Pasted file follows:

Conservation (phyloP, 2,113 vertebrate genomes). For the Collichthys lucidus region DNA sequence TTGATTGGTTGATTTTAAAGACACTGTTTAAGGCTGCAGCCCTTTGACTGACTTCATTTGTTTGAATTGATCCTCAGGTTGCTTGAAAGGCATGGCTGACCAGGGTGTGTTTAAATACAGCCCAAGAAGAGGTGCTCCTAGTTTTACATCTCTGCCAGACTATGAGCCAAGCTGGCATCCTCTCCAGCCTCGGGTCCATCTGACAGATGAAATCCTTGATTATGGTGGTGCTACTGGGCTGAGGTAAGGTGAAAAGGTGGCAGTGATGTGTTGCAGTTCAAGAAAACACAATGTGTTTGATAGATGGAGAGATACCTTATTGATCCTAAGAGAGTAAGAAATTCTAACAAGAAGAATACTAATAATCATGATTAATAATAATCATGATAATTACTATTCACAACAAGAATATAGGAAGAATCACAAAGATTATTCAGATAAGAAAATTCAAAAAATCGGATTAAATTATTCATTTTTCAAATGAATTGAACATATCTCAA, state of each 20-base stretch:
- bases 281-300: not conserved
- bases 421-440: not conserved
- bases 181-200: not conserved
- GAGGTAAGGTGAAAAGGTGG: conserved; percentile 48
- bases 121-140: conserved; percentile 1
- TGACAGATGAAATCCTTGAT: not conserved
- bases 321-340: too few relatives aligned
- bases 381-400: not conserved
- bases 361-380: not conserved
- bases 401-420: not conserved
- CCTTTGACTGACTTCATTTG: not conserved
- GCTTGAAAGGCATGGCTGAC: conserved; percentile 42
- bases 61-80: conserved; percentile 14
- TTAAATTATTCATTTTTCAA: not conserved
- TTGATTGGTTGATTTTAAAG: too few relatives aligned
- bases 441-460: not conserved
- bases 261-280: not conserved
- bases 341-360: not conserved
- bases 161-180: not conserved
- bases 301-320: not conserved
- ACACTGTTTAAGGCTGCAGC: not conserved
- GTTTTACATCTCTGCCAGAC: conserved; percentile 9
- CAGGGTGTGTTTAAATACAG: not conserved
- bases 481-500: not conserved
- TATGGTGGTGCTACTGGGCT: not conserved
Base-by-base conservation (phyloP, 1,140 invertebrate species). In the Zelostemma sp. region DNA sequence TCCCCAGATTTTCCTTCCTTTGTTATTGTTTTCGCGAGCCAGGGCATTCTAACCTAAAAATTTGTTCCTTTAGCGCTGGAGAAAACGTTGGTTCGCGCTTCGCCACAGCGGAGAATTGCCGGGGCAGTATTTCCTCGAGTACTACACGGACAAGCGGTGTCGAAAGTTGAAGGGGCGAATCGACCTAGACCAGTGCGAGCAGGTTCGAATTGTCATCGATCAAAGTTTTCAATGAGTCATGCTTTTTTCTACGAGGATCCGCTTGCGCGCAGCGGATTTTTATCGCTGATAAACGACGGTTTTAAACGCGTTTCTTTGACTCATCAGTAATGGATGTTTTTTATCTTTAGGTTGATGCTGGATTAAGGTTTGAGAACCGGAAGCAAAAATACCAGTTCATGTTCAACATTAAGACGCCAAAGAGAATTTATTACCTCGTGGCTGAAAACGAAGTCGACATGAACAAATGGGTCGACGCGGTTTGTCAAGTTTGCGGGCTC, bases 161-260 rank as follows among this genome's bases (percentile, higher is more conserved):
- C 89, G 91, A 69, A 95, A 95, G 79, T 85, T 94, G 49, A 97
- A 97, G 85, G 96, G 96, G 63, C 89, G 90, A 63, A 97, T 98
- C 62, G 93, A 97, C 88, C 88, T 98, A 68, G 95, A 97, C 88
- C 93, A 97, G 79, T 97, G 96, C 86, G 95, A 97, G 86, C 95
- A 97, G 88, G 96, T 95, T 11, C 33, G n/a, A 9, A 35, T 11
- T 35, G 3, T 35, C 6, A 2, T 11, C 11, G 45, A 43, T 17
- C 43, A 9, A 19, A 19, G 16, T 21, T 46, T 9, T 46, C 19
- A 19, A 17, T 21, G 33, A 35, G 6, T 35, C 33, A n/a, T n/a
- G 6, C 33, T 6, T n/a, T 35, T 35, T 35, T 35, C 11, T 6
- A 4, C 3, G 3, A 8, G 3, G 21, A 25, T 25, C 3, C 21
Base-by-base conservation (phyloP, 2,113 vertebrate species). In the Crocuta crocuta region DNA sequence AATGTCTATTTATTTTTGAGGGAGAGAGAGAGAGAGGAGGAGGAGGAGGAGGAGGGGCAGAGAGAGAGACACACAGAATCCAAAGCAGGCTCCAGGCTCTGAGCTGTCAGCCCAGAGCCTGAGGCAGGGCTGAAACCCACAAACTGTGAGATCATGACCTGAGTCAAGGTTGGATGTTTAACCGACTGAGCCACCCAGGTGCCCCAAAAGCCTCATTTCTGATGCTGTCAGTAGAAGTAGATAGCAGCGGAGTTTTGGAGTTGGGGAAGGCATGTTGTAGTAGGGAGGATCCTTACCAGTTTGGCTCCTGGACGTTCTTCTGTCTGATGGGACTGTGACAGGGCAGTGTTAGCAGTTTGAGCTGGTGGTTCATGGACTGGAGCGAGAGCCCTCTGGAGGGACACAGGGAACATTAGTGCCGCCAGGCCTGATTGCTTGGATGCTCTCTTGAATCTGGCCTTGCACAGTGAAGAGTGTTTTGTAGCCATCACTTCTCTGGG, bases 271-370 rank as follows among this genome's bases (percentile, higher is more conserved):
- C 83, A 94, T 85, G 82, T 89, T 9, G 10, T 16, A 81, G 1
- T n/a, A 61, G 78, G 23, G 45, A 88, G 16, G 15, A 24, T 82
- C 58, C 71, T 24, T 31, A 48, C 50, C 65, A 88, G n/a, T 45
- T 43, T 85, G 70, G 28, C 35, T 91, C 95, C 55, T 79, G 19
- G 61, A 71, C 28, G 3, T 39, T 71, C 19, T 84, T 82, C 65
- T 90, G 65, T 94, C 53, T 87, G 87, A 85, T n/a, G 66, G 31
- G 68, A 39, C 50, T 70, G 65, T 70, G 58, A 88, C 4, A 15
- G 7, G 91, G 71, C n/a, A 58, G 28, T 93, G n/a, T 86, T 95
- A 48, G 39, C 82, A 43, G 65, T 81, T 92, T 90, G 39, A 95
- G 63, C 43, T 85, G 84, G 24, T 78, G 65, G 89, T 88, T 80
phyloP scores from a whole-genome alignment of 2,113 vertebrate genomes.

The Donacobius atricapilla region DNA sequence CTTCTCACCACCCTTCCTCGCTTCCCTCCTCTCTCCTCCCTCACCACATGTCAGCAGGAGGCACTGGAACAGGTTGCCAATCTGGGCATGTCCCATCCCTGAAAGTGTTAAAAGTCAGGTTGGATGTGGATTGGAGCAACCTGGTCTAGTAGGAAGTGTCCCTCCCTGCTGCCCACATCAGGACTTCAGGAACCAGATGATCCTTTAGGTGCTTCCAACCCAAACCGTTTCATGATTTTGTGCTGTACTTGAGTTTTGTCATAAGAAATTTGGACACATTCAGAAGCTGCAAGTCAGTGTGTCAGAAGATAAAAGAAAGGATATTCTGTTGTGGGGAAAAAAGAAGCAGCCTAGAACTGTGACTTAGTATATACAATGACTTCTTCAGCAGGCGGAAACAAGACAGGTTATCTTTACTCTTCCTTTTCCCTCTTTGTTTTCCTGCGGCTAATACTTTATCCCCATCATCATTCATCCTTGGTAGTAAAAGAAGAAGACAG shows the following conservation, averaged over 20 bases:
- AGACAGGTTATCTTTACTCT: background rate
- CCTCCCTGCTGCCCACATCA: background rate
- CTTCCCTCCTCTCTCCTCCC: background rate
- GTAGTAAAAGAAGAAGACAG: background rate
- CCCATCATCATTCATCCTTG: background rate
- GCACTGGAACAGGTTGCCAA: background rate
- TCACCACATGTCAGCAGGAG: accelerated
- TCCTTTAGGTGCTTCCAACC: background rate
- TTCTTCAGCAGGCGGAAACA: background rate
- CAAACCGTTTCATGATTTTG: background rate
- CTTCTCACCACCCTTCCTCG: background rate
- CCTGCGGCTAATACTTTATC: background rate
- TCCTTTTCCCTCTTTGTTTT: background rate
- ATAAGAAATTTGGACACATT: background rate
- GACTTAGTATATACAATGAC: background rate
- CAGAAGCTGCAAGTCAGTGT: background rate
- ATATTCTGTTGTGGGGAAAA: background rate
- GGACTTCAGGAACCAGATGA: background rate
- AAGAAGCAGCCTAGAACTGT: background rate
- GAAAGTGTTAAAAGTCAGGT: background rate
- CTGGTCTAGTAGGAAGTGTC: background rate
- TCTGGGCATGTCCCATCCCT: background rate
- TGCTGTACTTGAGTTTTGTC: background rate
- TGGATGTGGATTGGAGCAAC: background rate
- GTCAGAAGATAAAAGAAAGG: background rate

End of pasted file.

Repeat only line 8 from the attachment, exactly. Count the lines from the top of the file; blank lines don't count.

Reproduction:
- bases 321-340: too few relatives aligned